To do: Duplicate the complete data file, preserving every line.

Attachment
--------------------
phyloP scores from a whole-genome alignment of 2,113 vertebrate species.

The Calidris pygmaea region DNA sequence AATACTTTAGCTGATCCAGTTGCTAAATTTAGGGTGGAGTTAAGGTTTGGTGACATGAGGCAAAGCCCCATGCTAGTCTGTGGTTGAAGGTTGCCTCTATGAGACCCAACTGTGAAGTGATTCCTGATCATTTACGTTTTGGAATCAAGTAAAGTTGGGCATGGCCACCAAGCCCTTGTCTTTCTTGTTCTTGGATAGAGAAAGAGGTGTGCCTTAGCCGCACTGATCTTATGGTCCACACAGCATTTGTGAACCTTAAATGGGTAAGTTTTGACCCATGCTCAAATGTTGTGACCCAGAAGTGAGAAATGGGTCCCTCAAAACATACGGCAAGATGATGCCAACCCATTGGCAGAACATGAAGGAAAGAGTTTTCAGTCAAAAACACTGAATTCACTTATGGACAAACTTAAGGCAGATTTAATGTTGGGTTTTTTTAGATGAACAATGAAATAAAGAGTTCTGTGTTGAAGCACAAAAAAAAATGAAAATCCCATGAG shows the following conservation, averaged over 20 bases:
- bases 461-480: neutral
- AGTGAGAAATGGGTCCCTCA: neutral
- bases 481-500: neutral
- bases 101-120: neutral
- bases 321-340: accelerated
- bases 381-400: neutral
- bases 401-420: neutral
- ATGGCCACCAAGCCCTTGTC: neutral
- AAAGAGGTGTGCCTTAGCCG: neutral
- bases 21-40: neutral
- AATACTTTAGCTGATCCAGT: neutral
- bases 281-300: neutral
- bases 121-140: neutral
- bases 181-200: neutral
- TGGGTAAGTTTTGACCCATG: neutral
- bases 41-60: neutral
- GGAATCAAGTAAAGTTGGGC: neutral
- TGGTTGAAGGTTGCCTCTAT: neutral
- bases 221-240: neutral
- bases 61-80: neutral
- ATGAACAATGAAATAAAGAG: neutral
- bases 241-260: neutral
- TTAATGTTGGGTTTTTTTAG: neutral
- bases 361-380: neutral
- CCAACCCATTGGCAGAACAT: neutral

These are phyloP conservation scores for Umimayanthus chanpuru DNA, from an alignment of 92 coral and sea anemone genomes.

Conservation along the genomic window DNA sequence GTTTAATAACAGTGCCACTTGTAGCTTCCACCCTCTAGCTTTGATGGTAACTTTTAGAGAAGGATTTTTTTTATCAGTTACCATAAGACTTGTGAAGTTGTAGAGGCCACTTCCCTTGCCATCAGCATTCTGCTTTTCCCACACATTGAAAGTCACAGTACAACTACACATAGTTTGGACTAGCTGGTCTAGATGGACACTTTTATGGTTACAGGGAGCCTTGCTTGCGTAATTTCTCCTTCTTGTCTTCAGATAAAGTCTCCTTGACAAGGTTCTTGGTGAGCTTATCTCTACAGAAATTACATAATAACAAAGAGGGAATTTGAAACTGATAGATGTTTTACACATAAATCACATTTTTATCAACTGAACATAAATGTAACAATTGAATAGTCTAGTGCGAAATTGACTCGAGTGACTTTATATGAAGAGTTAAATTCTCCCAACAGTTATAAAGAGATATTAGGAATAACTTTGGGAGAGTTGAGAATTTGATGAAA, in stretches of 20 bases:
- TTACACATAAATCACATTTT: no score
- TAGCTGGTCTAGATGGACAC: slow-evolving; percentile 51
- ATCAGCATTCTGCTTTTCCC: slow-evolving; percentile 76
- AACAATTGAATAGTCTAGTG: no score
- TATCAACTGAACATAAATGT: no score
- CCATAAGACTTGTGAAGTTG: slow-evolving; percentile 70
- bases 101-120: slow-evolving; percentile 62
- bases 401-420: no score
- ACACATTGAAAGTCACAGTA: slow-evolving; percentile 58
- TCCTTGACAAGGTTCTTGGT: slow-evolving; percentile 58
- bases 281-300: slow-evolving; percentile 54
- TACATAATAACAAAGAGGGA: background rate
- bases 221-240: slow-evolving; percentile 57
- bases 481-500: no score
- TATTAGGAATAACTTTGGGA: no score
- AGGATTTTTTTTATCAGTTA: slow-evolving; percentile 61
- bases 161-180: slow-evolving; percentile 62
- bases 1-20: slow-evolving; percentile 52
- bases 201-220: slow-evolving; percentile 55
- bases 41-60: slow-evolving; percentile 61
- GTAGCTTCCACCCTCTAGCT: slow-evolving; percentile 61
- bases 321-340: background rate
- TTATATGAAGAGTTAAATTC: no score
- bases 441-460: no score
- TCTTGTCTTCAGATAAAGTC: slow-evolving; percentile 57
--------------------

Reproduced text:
phyloP scores from a whole-genome alignment of 2,113 vertebrate species.

The Calidris pygmaea region DNA sequence AATACTTTAGCTGATCCAGTTGCTAAATTTAGGGTGGAGTTAAGGTTTGGTGACATGAGGCAAAGCCCCATGCTAGTCTGTGGTTGAAGGTTGCCTCTATGAGACCCAACTGTGAAGTGATTCCTGATCATTTACGTTTTGGAATCAAGTAAAGTTGGGCATGGCCACCAAGCCCTTGTCTTTCTTGTTCTTGGATAGAGAAAGAGGTGTGCCTTAGCCGCACTGATCTTATGGTCCACACAGCATTTGTGAACCTTAAATGGGTAAGTTTTGACCCATGCTCAAATGTTGTGACCCAGAAGTGAGAAATGGGTCCCTCAAAACATACGGCAAGATGATGCCAACCCATTGGCAGAACATGAAGGAAAGAGTTTTCAGTCAAAAACACTGAATTCACTTATGGACAAACTTAAGGCAGATTTAATGTTGGGTTTTTTTAGATGAACAATGAAATAAAGAGTTCTGTGTTGAAGCACAAAAAAAAATGAAAATCCCATGAG shows the following conservation, averaged over 20 bases:
- bases 461-480: neutral
- AGTGAGAAATGGGTCCCTCA: neutral
- bases 481-500: neutral
- bases 101-120: neutral
- bases 321-340: accelerated
- bases 381-400: neutral
- bases 401-420: neutral
- ATGGCCACCAAGCCCTTGTC: neutral
- AAAGAGGTGTGCCTTAGCCG: neutral
- bases 21-40: neutral
- AATACTTTAGCTGATCCAGT: neutral
- bases 281-300: neutral
- bases 121-140: neutral
- bases 181-200: neutral
- TGGGTAAGTTTTGACCCATG: neutral
- bases 41-60: neutral
- GGAATCAAGTAAAGTTGGGC: neutral
- TGGTTGAAGGTTGCCTCTAT: neutral
- bases 221-240: neutral
- bases 61-80: neutral
- ATGAACAATGAAATAAAGAG: neutral
- bases 241-260: neutral
- TTAATGTTGGGTTTTTTTAG: neutral
- bases 361-380: neutral
- CCAACCCATTGGCAGAACAT: neutral

These are phyloP conservation scores for Umimayanthus chanpuru DNA, from an alignment of 92 coral and sea anemone genomes.

Conservation along the genomic window DNA sequence GTTTAATAACAGTGCCACTTGTAGCTTCCACCCTCTAGCTTTGATGGTAACTTTTAGAGAAGGATTTTTTTTATCAGTTACCATAAGACTTGTGAAGTTGTAGAGGCCACTTCCCTTGCCATCAGCATTCTGCTTTTCCCACACATTGAAAGTCACAGTACAACTACACATAGTTTGGACTAGCTGGTCTAGATGGACACTTTTATGGTTACAGGGAGCCTTGCTTGCGTAATTTCTCCTTCTTGTCTTCAGATAAAGTCTCCTTGACAAGGTTCTTGGTGAGCTTATCTCTACAGAAATTACATAATAACAAAGAGGGAATTTGAAACTGATAGATGTTTTACACATAAATCACATTTTTATCAACTGAACATAAATGTAACAATTGAATAGTCTAGTGCGAAATTGACTCGAGTGACTTTATATGAAGAGTTAAATTCTCCCAACAGTTATAAAGAGATATTAGGAATAACTTTGGGAGAGTTGAGAATTTGATGAAA, in stretches of 20 bases:
- TTACACATAAATCACATTTT: no score
- TAGCTGGTCTAGATGGACAC: slow-evolving; percentile 51
- ATCAGCATTCTGCTTTTCCC: slow-evolving; percentile 76
- AACAATTGAATAGTCTAGTG: no score
- TATCAACTGAACATAAATGT: no score
- CCATAAGACTTGTGAAGTTG: slow-evolving; percentile 70
- bases 101-120: slow-evolving; percentile 62
- bases 401-420: no score
- ACACATTGAAAGTCACAGTA: slow-evolving; percentile 58
- TCCTTGACAAGGTTCTTGGT: slow-evolving; percentile 58
- bases 281-300: slow-evolving; percentile 54
- TACATAATAACAAAGAGGGA: background rate
- bases 221-240: slow-evolving; percentile 57
- bases 481-500: no score
- TATTAGGAATAACTTTGGGA: no score
- AGGATTTTTTTTATCAGTTA: slow-evolving; percentile 61
- bases 161-180: slow-evolving; percentile 62
- bases 1-20: slow-evolving; percentile 52
- bases 201-220: slow-evolving; percentile 55
- bases 41-60: slow-evolving; percentile 61
- GTAGCTTCCACCCTCTAGCT: slow-evolving; percentile 61
- bases 321-340: background rate
- TTATATGAAGAGTTAAATTC: no score
- bases 441-460: no score
- TCTTGTCTTCAGATAAAGTC: slow-evolving; percentile 57